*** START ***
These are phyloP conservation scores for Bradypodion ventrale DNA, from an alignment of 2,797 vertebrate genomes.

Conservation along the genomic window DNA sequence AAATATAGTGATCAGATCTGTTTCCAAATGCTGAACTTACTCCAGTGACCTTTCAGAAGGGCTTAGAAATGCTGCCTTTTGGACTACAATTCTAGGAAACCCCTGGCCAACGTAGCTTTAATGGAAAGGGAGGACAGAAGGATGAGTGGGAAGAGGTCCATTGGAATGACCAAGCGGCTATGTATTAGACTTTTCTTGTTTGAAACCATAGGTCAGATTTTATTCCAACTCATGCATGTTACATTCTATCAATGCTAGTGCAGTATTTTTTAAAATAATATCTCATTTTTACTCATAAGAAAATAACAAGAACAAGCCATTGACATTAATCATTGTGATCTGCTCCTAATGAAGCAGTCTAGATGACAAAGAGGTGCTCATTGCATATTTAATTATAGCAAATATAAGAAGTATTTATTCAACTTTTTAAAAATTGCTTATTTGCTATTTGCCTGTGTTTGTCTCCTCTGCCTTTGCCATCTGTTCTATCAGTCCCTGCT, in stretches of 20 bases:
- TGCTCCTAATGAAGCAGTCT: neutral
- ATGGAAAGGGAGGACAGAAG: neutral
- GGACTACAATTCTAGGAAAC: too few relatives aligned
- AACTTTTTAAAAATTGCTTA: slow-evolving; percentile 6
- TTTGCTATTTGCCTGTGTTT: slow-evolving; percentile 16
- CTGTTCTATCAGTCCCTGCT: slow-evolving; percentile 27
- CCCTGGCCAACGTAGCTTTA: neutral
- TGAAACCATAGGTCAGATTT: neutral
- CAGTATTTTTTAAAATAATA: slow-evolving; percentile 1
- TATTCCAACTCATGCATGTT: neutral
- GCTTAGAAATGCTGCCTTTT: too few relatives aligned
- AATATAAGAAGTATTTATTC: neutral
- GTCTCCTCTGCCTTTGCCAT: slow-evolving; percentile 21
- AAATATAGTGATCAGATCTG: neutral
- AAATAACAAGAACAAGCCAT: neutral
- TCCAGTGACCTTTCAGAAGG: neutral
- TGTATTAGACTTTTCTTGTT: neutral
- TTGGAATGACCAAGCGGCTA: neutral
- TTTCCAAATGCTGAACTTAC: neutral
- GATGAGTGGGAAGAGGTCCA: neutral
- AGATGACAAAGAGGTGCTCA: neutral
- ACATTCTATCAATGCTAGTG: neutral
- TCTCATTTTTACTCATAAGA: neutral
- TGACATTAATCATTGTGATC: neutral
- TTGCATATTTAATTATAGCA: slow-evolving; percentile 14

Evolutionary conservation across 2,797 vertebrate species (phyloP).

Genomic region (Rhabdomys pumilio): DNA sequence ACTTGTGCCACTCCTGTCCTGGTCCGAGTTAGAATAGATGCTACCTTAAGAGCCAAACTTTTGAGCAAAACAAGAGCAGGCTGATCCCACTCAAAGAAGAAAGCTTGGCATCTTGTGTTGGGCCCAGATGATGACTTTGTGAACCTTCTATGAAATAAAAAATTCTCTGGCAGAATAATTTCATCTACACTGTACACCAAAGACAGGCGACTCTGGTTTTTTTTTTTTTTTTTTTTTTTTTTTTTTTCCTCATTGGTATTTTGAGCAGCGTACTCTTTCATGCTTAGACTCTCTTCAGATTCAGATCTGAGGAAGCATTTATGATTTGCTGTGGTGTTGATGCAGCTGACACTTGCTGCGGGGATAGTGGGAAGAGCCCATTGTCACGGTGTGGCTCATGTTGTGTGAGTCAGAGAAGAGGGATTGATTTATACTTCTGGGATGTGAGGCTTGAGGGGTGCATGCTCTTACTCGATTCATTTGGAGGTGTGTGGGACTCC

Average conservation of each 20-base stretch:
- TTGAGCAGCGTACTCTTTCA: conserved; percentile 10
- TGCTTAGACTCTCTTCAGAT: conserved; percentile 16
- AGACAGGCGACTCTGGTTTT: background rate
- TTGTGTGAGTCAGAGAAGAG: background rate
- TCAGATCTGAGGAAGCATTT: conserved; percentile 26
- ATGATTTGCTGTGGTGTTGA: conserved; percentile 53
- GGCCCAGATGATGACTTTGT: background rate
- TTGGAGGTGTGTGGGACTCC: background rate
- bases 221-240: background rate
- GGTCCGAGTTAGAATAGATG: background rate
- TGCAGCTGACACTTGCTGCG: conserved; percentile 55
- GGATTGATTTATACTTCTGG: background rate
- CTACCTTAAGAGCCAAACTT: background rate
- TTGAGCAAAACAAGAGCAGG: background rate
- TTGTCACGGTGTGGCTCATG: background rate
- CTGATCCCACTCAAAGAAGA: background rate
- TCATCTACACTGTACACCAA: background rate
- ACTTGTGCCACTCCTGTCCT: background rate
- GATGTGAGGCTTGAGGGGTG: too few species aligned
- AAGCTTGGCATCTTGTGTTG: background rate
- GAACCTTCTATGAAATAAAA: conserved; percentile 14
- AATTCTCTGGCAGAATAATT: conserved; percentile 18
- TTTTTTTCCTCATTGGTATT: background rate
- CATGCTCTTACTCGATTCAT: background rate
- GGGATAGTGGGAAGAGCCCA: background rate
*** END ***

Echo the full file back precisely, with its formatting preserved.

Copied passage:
These are phyloP conservation scores for Bradypodion ventrale DNA, from an alignment of 2,797 vertebrate genomes.

Conservation along the genomic window DNA sequence AAATATAGTGATCAGATCTGTTTCCAAATGCTGAACTTACTCCAGTGACCTTTCAGAAGGGCTTAGAAATGCTGCCTTTTGGACTACAATTCTAGGAAACCCCTGGCCAACGTAGCTTTAATGGAAAGGGAGGACAGAAGGATGAGTGGGAAGAGGTCCATTGGAATGACCAAGCGGCTATGTATTAGACTTTTCTTGTTTGAAACCATAGGTCAGATTTTATTCCAACTCATGCATGTTACATTCTATCAATGCTAGTGCAGTATTTTTTAAAATAATATCTCATTTTTACTCATAAGAAAATAACAAGAACAAGCCATTGACATTAATCATTGTGATCTGCTCCTAATGAAGCAGTCTAGATGACAAAGAGGTGCTCATTGCATATTTAATTATAGCAAATATAAGAAGTATTTATTCAACTTTTTAAAAATTGCTTATTTGCTATTTGCCTGTGTTTGTCTCCTCTGCCTTTGCCATCTGTTCTATCAGTCCCTGCT, in stretches of 20 bases:
- TGCTCCTAATGAAGCAGTCT: neutral
- ATGGAAAGGGAGGACAGAAG: neutral
- GGACTACAATTCTAGGAAAC: too few relatives aligned
- AACTTTTTAAAAATTGCTTA: slow-evolving; percentile 6
- TTTGCTATTTGCCTGTGTTT: slow-evolving; percentile 16
- CTGTTCTATCAGTCCCTGCT: slow-evolving; percentile 27
- CCCTGGCCAACGTAGCTTTA: neutral
- TGAAACCATAGGTCAGATTT: neutral
- CAGTATTTTTTAAAATAATA: slow-evolving; percentile 1
- TATTCCAACTCATGCATGTT: neutral
- GCTTAGAAATGCTGCCTTTT: too few relatives aligned
- AATATAAGAAGTATTTATTC: neutral
- GTCTCCTCTGCCTTTGCCAT: slow-evolving; percentile 21
- AAATATAGTGATCAGATCTG: neutral
- AAATAACAAGAACAAGCCAT: neutral
- TCCAGTGACCTTTCAGAAGG: neutral
- TGTATTAGACTTTTCTTGTT: neutral
- TTGGAATGACCAAGCGGCTA: neutral
- TTTCCAAATGCTGAACTTAC: neutral
- GATGAGTGGGAAGAGGTCCA: neutral
- AGATGACAAAGAGGTGCTCA: neutral
- ACATTCTATCAATGCTAGTG: neutral
- TCTCATTTTTACTCATAAGA: neutral
- TGACATTAATCATTGTGATC: neutral
- TTGCATATTTAATTATAGCA: slow-evolving; percentile 14

Evolutionary conservation across 2,797 vertebrate species (phyloP).

Genomic region (Rhabdomys pumilio): DNA sequence ACTTGTGCCACTCCTGTCCTGGTCCGAGTTAGAATAGATGCTACCTTAAGAGCCAAACTTTTGAGCAAAACAAGAGCAGGCTGATCCCACTCAAAGAAGAAAGCTTGGCATCTTGTGTTGGGCCCAGATGATGACTTTGTGAACCTTCTATGAAATAAAAAATTCTCTGGCAGAATAATTTCATCTACACTGTACACCAAAGACAGGCGACTCTGGTTTTTTTTTTTTTTTTTTTTTTTTTTTTTTTCCTCATTGGTATTTTGAGCAGCGTACTCTTTCATGCTTAGACTCTCTTCAGATTCAGATCTGAGGAAGCATTTATGATTTGCTGTGGTGTTGATGCAGCTGACACTTGCTGCGGGGATAGTGGGAAGAGCCCATTGTCACGGTGTGGCTCATGTTGTGTGAGTCAGAGAAGAGGGATTGATTTATACTTCTGGGATGTGAGGCTTGAGGGGTGCATGCTCTTACTCGATTCATTTGGAGGTGTGTGGGACTCC

Average conservation of each 20-base stretch:
- TTGAGCAGCGTACTCTTTCA: conserved; percentile 10
- TGCTTAGACTCTCTTCAGAT: conserved; percentile 16
- AGACAGGCGACTCTGGTTTT: background rate
- TTGTGTGAGTCAGAGAAGAG: background rate
- TCAGATCTGAGGAAGCATTT: conserved; percentile 26
- ATGATTTGCTGTGGTGTTGA: conserved; percentile 53
- GGCCCAGATGATGACTTTGT: background rate
- TTGGAGGTGTGTGGGACTCC: background rate
- bases 221-240: background rate
- GGTCCGAGTTAGAATAGATG: background rate
- TGCAGCTGACACTTGCTGCG: conserved; percentile 55
- GGATTGATTTATACTTCTGG: background rate
- CTACCTTAAGAGCCAAACTT: background rate
- TTGAGCAAAACAAGAGCAGG: background rate
- TTGTCACGGTGTGGCTCATG: background rate
- CTGATCCCACTCAAAGAAGA: background rate
- TCATCTACACTGTACACCAA: background rate
- ACTTGTGCCACTCCTGTCCT: background rate
- GATGTGAGGCTTGAGGGGTG: too few species aligned
- AAGCTTGGCATCTTGTGTTG: background rate
- GAACCTTCTATGAAATAAAA: conserved; percentile 14
- AATTCTCTGGCAGAATAATT: conserved; percentile 18
- TTTTTTTCCTCATTGGTATT: background rate
- CATGCTCTTACTCGATTCAT: background rate
- GGGATAGTGGGAAGAGCCCA: background rate